- The Washington Times - Friday, August 21, 2009

LATROBE, Pa. | Buses were parked on the hill that overlooks the practice fields at Saint Vincent College on Thursday morning. And more than a few Steelers players thought their presence signaled a trip to the local movie theater, which has long been a training camp tradition, instead of practice.

Alas, kicker Jeff Reed had set up a prank to burnish his credentials as a Pro Bowl-caliber jokester, and coach Mike Tomlin had laughingly gone along with it to see how the players would practice after their hopes were dashed.

“Some guys who didn’t know about the joke were really disappointed,” veteran receiver Hines Ward said with a laugh. “We’ve got a lot of characters, a lot of comedians on the team. This camp has been very amusing.”

The reigning Super Bowl champions will be allowed to leave Saint Vincent on Friday after a walkthrough for Saturday night’s game against the Washington Redskins.

The Steelers exited camp largely the way they entered it: with a preponderance of questions about the offense. But they also left their summer home in the rolling hills of western Pennsylvania confident that the offense is ready to take some pressure of a defense that carried the Steelers at times in 2008 and returns all but two starters.

“We need to set our goals higher and be better because we just can’t keep relying on our defense every single game to win the game for us,” quarterback Ben Roethlisberger said. “So we set our sights and the bar high this year.”

It might be a stretch to say there is nowhere for the running game to go but up. The Steelers, long known for a robust running game, ranked 23rd in the NFL last season in rushing with just under 106 yards a game.

Injuries to Willie Parker and 2008 first-round pick Rashard Mendenhall did the running game no favors. Nor did a patchwork offensive line that got better as the season progressed but left questions about whether the Steelers won the Super Bowl because of that group or despite it.

Preseason practice has given the Steelers a chance to take a long look at Mendenhall, whose rookie season ended last September when he broke his left shoulder against the Ravens.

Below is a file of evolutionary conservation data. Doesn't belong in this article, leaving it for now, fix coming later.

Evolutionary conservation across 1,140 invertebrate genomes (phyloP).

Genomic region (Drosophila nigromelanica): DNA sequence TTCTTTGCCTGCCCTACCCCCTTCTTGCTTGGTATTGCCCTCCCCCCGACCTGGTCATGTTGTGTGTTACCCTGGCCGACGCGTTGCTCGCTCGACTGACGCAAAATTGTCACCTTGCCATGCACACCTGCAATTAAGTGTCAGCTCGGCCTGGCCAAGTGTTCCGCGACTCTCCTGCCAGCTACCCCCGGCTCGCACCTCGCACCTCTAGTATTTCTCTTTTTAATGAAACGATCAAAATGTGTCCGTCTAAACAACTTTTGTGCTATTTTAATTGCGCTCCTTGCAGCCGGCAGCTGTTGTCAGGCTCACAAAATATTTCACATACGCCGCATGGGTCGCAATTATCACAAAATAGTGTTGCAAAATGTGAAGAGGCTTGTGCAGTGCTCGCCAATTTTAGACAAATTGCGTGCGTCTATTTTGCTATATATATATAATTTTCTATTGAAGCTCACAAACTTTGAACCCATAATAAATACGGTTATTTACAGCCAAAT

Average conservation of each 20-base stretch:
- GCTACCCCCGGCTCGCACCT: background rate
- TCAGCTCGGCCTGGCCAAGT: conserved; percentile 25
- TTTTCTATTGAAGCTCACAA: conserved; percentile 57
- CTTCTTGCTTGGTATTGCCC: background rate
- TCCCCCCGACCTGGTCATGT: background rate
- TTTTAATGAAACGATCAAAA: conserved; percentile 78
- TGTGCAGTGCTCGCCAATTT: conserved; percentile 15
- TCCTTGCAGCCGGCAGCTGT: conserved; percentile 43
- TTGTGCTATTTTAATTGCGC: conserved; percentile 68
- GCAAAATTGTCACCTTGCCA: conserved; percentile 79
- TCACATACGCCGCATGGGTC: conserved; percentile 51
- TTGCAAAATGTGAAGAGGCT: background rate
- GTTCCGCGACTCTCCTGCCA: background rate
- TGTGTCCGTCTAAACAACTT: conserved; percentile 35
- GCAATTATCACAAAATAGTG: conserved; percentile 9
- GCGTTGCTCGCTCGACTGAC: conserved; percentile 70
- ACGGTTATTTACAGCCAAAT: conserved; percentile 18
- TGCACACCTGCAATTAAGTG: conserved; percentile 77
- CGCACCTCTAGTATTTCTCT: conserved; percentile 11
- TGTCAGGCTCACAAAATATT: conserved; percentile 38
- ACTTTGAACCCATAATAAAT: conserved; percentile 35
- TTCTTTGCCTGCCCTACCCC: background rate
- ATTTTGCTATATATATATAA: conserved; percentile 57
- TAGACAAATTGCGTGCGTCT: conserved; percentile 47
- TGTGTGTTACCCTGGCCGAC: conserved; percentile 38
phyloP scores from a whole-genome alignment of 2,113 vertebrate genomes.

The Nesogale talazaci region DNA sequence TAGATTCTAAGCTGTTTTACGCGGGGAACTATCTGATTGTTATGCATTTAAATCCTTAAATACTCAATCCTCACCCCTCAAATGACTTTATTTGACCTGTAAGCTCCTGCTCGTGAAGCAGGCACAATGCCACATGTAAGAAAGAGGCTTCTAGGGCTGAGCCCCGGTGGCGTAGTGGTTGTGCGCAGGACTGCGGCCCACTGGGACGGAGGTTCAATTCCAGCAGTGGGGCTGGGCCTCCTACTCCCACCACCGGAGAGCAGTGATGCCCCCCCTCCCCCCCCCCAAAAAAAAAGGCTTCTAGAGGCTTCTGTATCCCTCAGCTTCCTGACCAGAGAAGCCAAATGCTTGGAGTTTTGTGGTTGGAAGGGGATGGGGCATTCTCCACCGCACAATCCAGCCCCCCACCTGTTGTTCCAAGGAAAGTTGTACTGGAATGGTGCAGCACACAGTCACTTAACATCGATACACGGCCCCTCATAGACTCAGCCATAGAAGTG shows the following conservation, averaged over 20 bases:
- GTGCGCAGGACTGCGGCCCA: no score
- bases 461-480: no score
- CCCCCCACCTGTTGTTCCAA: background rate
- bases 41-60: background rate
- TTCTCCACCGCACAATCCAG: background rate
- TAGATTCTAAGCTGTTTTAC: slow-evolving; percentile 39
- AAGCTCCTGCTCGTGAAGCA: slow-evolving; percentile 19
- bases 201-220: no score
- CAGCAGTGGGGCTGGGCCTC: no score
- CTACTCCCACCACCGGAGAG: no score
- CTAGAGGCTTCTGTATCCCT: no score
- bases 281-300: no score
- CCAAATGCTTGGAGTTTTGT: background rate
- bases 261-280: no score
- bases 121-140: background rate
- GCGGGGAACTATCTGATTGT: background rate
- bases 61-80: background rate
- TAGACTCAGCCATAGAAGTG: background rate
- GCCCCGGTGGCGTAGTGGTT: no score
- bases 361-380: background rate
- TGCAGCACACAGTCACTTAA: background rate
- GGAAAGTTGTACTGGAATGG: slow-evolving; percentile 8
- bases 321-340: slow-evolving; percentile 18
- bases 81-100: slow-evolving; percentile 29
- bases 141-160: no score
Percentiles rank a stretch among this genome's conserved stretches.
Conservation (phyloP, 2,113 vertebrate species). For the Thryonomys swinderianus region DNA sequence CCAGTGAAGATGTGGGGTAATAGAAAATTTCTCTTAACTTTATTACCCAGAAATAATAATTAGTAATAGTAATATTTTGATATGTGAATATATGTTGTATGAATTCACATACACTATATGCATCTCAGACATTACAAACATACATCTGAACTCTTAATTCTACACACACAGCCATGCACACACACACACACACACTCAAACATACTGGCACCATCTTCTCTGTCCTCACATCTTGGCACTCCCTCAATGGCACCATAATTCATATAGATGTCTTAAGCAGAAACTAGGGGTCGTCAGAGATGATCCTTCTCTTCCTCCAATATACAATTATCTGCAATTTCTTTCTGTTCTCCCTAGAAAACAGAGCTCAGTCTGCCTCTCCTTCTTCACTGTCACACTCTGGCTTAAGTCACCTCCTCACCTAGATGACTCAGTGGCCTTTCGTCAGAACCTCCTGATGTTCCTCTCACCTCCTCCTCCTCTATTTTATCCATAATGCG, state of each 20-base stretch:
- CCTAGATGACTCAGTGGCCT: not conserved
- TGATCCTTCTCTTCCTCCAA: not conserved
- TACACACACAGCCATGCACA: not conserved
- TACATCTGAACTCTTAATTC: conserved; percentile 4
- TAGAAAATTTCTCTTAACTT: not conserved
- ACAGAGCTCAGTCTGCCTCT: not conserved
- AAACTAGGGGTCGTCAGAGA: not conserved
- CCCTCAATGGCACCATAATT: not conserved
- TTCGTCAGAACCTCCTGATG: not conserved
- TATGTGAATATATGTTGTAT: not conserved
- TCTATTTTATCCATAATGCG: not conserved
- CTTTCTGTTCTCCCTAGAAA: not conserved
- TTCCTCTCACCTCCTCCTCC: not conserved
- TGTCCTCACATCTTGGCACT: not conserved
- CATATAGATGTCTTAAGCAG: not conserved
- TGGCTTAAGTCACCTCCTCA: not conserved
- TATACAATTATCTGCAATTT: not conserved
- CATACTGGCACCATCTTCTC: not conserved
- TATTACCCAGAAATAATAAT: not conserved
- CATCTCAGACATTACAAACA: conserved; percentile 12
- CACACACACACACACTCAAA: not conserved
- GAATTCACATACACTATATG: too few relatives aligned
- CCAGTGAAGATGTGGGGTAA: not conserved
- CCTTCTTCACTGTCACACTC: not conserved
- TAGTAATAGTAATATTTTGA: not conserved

The Steelers have to determine whether Mendenhall is ready to become a true complement to the speedy Parker. That’s what offensive coordinator Bruce Arians would prefer, especially because Parker broke down in 2008 after averaging 329 carries the previous two seasons.

One thing Arians has made clear is that he is not interested in style points, no matter how much criticism comes his way following uneven showings by the offense.

“We’re not about statistics on offense. It’s all about the scoreboard,” Arians said. “I would like to run the ball better in certain areas, especially the red zone and the goal line, and continue to throw it.”

Roethlisberger does not lack for options with a pair of Super Bowl MVPs, Ward and Santonio Holmes, at wideout and fifth-year veteran Heath Miller at tight end. But depth is a concern at receiver, where a host of players, including 2008 second-round pick Limas Sweed and rookie speedster Mike Wallace, are battling for the No. 3 spot.

Like Washington’s Devin Thomas and Malcolm Kelly, Sweed struggled making the transition from college to the NFL. The former Texas star caught just six passes for 64 yards last season and had a memorable drop in the AFC title game in January.

Ward said the difference between Sweed this preseason compared with last year is “night and day.” How much improvement he has made - and the rest of the young players who shone during training camp - ultimately will be determined by regular-season results.

“Successful camps don’t mean anything unless you have a good season,” Tomlin said.

Note - Roethlisberger hurt his right ankle or foot near the end of Thursday’s practice. The Steelers did not comment on the injury, but it’s unlikely Roethlisberger will play Saturday at FedEx Field.

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